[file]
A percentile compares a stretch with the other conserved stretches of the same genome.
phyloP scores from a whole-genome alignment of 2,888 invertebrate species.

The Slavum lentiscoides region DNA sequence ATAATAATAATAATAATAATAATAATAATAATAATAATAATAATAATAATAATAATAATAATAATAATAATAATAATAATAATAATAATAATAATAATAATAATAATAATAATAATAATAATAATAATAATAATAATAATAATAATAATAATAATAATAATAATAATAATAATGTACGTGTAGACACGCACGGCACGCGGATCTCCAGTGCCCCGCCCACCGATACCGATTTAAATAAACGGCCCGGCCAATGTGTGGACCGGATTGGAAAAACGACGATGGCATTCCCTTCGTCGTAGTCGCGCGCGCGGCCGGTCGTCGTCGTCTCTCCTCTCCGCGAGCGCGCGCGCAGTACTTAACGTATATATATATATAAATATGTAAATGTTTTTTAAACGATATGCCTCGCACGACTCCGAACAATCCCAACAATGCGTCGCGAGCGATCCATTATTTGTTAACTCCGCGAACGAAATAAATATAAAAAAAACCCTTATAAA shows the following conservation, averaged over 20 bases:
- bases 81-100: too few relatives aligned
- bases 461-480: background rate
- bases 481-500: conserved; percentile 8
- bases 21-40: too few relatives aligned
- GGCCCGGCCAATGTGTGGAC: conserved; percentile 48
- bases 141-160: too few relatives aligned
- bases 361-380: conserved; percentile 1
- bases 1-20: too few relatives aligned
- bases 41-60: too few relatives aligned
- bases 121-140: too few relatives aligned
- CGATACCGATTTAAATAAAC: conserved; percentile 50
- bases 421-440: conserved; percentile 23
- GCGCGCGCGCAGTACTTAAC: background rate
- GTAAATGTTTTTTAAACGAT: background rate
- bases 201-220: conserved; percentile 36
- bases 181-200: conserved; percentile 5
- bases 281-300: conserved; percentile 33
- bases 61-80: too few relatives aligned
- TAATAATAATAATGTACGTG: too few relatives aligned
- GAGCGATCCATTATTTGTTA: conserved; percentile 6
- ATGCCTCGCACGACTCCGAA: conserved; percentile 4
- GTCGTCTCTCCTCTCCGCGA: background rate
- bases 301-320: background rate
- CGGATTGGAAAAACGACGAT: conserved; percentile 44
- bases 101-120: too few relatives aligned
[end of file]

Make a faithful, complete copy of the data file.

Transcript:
A percentile compares a stretch with the other conserved stretches of the same genome.
phyloP scores from a whole-genome alignment of 2,888 invertebrate species.

The Slavum lentiscoides region DNA sequence ATAATAATAATAATAATAATAATAATAATAATAATAATAATAATAATAATAATAATAATAATAATAATAATAATAATAATAATAATAATAATAATAATAATAATAATAATAATAATAATAATAATAATAATAATAATAATAATAATAATAATAATAATAATAATAATAATAATGTACGTGTAGACACGCACGGCACGCGGATCTCCAGTGCCCCGCCCACCGATACCGATTTAAATAAACGGCCCGGCCAATGTGTGGACCGGATTGGAAAAACGACGATGGCATTCCCTTCGTCGTAGTCGCGCGCGCGGCCGGTCGTCGTCGTCTCTCCTCTCCGCGAGCGCGCGCGCAGTACTTAACGTATATATATATATAAATATGTAAATGTTTTTTAAACGATATGCCTCGCACGACTCCGAACAATCCCAACAATGCGTCGCGAGCGATCCATTATTTGTTAACTCCGCGAACGAAATAAATATAAAAAAAACCCTTATAAA shows the following conservation, averaged over 20 bases:
- bases 81-100: too few relatives aligned
- bases 461-480: background rate
- bases 481-500: conserved; percentile 8
- bases 21-40: too few relatives aligned
- GGCCCGGCCAATGTGTGGAC: conserved; percentile 48
- bases 141-160: too few relatives aligned
- bases 361-380: conserved; percentile 1
- bases 1-20: too few relatives aligned
- bases 41-60: too few relatives aligned
- bases 121-140: too few relatives aligned
- CGATACCGATTTAAATAAAC: conserved; percentile 50
- bases 421-440: conserved; percentile 23
- GCGCGCGCGCAGTACTTAAC: background rate
- GTAAATGTTTTTTAAACGAT: background rate
- bases 201-220: conserved; percentile 36
- bases 181-200: conserved; percentile 5
- bases 281-300: conserved; percentile 33
- bases 61-80: too few relatives aligned
- TAATAATAATAATGTACGTG: too few relatives aligned
- GAGCGATCCATTATTTGTTA: conserved; percentile 6
- ATGCCTCGCACGACTCCGAA: conserved; percentile 4
- GTCGTCTCTCCTCTCCGCGA: background rate
- bases 301-320: background rate
- CGGATTGGAAAAACGACGAT: conserved; percentile 44
- bases 101-120: too few relatives aligned